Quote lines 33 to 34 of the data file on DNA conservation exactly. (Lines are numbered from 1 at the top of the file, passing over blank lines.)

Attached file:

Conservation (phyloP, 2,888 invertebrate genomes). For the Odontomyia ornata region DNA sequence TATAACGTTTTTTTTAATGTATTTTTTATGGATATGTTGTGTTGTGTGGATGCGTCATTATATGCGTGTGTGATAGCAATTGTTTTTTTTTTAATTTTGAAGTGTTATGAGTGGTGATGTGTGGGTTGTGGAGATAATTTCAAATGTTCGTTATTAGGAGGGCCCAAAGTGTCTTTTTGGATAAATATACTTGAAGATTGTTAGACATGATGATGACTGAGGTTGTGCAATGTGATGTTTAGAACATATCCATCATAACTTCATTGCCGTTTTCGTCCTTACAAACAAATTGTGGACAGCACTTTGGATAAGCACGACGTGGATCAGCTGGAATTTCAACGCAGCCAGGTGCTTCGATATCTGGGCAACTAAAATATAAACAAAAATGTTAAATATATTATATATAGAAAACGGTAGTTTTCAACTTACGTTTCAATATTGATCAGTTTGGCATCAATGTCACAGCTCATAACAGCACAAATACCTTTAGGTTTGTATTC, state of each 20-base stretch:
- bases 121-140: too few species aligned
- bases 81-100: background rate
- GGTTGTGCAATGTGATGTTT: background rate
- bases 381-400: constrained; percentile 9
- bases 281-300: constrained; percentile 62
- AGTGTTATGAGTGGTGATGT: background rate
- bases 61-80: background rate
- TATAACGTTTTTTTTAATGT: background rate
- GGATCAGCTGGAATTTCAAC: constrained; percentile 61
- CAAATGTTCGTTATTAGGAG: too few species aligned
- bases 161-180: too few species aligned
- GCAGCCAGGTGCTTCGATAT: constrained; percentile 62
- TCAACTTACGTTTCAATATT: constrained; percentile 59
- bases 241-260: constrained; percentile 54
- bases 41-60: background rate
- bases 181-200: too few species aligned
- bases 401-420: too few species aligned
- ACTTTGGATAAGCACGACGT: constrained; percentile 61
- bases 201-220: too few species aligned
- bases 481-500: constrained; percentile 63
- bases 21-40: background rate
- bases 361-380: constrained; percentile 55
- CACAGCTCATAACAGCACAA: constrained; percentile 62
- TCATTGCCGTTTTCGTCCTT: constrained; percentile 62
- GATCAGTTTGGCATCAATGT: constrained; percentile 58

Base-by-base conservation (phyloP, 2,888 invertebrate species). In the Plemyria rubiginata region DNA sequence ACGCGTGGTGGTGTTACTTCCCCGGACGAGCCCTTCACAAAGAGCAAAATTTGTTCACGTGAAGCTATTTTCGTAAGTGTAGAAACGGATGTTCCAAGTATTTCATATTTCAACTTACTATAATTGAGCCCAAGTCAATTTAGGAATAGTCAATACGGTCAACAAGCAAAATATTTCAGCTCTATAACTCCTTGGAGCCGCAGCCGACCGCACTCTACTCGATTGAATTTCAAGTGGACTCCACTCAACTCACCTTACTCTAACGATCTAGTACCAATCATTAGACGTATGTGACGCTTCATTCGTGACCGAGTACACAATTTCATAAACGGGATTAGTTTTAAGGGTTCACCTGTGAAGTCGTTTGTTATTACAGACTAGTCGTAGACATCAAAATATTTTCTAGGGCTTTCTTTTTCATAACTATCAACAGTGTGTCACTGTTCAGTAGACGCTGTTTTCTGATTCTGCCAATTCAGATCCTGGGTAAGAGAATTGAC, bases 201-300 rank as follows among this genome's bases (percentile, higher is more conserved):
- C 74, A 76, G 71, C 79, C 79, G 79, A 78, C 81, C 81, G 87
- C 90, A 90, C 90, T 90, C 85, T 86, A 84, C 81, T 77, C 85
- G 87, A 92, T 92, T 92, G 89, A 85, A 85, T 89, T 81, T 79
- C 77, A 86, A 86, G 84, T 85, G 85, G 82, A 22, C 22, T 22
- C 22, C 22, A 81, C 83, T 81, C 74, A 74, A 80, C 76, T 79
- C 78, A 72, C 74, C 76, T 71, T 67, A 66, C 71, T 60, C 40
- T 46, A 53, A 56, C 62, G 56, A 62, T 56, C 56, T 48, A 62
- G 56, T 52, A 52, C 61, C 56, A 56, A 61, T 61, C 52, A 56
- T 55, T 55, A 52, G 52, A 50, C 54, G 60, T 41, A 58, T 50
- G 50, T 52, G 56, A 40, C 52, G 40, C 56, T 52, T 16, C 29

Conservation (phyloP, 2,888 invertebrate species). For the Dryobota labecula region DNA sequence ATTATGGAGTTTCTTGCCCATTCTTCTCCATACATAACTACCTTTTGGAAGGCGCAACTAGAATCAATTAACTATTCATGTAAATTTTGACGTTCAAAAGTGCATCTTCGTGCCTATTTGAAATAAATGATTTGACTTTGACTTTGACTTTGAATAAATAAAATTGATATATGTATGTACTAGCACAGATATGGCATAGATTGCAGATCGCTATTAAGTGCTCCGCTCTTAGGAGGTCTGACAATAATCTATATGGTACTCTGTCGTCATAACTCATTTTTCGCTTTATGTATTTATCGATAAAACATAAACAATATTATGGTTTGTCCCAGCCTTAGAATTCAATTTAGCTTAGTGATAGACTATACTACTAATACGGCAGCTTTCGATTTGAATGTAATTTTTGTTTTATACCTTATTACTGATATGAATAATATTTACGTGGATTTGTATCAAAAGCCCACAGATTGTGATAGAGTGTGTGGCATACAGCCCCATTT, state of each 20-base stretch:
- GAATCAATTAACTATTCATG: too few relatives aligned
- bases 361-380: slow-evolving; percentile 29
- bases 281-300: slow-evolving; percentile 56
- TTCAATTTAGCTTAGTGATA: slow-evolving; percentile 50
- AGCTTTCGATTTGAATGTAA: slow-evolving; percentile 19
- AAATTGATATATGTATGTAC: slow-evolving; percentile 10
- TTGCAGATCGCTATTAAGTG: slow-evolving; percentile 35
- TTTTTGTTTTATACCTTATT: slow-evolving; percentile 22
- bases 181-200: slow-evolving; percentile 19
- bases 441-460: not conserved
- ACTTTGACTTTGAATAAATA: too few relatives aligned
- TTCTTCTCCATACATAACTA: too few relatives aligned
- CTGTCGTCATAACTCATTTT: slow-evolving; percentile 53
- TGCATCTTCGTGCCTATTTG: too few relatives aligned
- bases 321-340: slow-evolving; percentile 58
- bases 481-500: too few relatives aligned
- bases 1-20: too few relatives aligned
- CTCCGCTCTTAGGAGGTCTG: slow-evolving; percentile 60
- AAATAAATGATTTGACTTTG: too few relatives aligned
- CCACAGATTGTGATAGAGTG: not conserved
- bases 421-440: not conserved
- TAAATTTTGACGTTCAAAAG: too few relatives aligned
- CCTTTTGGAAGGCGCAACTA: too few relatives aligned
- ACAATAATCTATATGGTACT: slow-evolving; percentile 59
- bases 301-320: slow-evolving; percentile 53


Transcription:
- C 78, A 72, C 74, C 76, T 71, T 67, A 66, C 71, T 60, C 40
- T 46, A 53, A 56, C 62, G 56, A 62, T 56, C 56, T 48, A 62